Phill Niblock, Rie Nakajima and Thurston Moore
(Cafe Oto, matinee 6 May 2023. Review and drawing by Geoff Winston)
This hastily arranged afternoon gig, on Phill Niblock’s brief return from travels, brought together three formidable kindred spirits in arts and improvisation, selling out in four hours.
Niblock, celebrating nine decades, whose recent inspired Cafe Oto matinee combined sounds, music and film, set the bar (reviewed here). Rie Nakajima, always striving to break the mould, bringing music, sculptural concepts and performance together with unconventional sound-making devices joined him, together with Thurston Moore, who not only pushes the potential of the guitar in unexpected directions, but is also a publisher and advocate of the arts and music in its more uncompromising guises.
The session comprised three pieces without a break, as Moore informed the audience, when he paused after the trio’s opening salvo to explain, “We’re going to figure out what we’ll do next … We have lots of ideas!”
Kicking off, Nakajima’s wobbly hand-held perspex sheet wafted gloopy sound, while Moore, seated, clicked fingers on the fretboard of his horizontally placed guitar to a backdrop of the constant rush and roar of sea sounds, courtesy of Niblock’s laptop. Metallic ringing, a tapping on the guitar strings, then the dramatic evocation of whale sounds from Nakajima’s massive bamboo flute. Guitar strings strained upwards, watery sound flowed, enveloping the space. Nakajima dropped pebbles, clanking, in to jug, and scraped a hand-held wooden box. The clang of a virtual bell echoed around the room in to which Niblock insinuated layers of industrial humming and pulses to round out the proposition.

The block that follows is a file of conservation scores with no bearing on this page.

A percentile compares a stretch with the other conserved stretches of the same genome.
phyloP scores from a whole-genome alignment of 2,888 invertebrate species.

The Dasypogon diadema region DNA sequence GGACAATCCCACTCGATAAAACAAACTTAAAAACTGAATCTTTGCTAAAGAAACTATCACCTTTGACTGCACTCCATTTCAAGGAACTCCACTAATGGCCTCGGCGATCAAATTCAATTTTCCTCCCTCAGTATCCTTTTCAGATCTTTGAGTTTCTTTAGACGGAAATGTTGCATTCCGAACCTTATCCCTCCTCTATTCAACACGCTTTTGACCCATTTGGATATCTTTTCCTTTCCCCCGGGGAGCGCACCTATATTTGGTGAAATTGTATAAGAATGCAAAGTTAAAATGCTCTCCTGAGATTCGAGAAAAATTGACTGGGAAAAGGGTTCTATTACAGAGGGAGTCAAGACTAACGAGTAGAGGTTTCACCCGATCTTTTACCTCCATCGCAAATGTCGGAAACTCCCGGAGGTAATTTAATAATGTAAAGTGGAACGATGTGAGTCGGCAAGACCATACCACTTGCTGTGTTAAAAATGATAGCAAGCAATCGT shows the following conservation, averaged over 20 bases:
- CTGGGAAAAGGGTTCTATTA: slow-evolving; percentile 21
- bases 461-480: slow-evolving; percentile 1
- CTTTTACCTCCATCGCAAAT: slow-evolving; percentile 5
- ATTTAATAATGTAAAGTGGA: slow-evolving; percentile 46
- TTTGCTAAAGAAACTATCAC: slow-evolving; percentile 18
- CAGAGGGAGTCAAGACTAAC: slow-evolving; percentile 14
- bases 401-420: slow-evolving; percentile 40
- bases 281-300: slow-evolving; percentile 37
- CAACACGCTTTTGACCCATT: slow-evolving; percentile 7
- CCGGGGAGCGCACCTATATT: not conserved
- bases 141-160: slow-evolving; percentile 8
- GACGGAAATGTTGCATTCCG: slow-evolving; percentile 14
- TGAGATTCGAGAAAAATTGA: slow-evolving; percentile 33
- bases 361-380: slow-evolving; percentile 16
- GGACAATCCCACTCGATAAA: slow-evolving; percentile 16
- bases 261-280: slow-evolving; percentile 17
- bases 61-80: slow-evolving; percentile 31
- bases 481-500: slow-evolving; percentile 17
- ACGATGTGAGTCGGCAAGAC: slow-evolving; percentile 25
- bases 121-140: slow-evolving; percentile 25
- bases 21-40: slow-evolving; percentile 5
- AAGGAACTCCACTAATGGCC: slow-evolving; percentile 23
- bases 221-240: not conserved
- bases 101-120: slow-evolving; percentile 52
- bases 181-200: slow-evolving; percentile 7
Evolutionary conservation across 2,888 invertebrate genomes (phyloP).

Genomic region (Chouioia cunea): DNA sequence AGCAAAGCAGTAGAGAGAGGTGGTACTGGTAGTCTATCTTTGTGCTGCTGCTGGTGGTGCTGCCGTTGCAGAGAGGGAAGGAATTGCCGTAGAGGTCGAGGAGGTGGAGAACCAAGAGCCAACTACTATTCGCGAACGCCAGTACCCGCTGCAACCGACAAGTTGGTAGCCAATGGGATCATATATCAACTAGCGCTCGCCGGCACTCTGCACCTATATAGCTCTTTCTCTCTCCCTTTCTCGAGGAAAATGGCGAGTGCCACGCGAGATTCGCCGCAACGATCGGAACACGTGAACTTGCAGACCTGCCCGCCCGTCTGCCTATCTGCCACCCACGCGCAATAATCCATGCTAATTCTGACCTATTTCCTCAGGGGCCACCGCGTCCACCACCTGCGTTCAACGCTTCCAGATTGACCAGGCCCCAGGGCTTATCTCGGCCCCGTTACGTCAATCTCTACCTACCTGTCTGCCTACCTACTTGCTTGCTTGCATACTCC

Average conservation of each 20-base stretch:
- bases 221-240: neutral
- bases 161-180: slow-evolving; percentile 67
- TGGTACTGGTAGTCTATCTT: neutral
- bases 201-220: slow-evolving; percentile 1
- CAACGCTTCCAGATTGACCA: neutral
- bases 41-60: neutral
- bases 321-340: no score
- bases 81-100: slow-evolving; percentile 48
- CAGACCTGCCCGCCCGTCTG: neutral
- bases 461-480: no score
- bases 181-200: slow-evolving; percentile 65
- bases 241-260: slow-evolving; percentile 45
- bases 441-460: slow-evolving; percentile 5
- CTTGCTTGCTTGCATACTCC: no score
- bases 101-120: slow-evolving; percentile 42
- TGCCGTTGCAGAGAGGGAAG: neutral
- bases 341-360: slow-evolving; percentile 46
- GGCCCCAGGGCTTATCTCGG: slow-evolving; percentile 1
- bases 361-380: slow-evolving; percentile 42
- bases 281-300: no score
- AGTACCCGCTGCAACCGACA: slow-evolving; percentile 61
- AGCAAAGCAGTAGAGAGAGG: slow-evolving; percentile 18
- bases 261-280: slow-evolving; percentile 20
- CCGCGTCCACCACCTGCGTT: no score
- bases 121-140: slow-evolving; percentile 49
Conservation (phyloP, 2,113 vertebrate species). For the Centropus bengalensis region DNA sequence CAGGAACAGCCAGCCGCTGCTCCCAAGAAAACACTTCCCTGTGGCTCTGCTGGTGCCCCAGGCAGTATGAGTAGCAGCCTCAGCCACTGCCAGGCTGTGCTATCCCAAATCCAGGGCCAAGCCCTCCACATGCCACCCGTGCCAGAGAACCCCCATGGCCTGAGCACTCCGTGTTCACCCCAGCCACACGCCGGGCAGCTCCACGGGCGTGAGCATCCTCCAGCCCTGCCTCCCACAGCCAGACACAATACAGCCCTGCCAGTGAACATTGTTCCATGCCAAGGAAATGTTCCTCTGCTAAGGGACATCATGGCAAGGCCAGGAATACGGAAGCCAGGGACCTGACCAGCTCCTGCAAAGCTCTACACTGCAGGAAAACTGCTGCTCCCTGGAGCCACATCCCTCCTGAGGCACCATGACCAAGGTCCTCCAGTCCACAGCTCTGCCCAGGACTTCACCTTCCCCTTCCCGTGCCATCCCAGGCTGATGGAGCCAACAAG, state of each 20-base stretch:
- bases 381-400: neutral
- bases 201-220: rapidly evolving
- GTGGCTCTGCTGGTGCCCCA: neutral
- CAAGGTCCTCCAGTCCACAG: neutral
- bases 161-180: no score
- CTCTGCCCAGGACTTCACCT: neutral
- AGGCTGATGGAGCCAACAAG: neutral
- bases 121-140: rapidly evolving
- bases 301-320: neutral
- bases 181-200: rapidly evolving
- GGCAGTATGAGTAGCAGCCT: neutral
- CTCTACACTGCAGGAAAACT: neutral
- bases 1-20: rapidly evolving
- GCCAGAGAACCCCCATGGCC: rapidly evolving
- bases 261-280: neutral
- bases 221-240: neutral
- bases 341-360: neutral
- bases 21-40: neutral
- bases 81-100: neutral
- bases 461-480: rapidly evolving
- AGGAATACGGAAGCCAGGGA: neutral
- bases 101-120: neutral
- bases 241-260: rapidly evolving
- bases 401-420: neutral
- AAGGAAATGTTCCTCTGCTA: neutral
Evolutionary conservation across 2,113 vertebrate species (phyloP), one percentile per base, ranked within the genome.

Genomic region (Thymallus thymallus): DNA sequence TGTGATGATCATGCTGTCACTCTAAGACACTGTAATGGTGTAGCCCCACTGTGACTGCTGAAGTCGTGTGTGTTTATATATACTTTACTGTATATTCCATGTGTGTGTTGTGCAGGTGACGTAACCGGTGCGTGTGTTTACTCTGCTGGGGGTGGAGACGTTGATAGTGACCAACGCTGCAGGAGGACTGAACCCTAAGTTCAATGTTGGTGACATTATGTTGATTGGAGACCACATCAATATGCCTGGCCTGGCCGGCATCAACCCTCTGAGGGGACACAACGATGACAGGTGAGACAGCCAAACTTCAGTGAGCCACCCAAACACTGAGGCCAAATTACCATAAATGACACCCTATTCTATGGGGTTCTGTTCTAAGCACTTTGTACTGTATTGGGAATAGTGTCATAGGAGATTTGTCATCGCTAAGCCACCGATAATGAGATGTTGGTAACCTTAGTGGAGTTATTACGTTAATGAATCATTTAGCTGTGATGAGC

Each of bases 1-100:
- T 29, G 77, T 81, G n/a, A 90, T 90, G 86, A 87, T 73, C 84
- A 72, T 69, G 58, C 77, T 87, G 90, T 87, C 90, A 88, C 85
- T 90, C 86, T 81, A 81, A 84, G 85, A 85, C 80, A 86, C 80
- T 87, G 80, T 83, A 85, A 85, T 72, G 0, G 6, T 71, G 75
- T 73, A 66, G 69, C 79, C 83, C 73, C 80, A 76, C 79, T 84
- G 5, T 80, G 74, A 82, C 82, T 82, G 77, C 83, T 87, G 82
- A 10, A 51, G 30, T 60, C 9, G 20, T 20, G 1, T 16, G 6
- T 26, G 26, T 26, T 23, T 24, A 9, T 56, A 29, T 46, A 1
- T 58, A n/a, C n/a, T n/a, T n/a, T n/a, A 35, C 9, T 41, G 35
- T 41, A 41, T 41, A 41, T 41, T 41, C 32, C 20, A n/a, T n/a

The short, second trio piece had Moore active, performative, drawing feedback and scraping the guitar across the floor, the grating abstractions blending in with a variety of lower-key cacophonics from all corners.
The finale was a collaboration between Niblock and Moore, with one of Niblock’s films of light catching the undulations of a rippling water surface, primarily black and blue in colour, projected behind them. Modulated, light industrial pulses slowly escalated to intense, rib-shaking volume with drones, hums and micro-vibrations manipulated as the film presented subtly changing patterns of light on the unceasing wave movement.
Another great, one-off afternoon performance at Cafe Oto – and power to Cafe Oto’s proverbial elbow as they celebrate fifteen years!
Categories: Live review, Reviews
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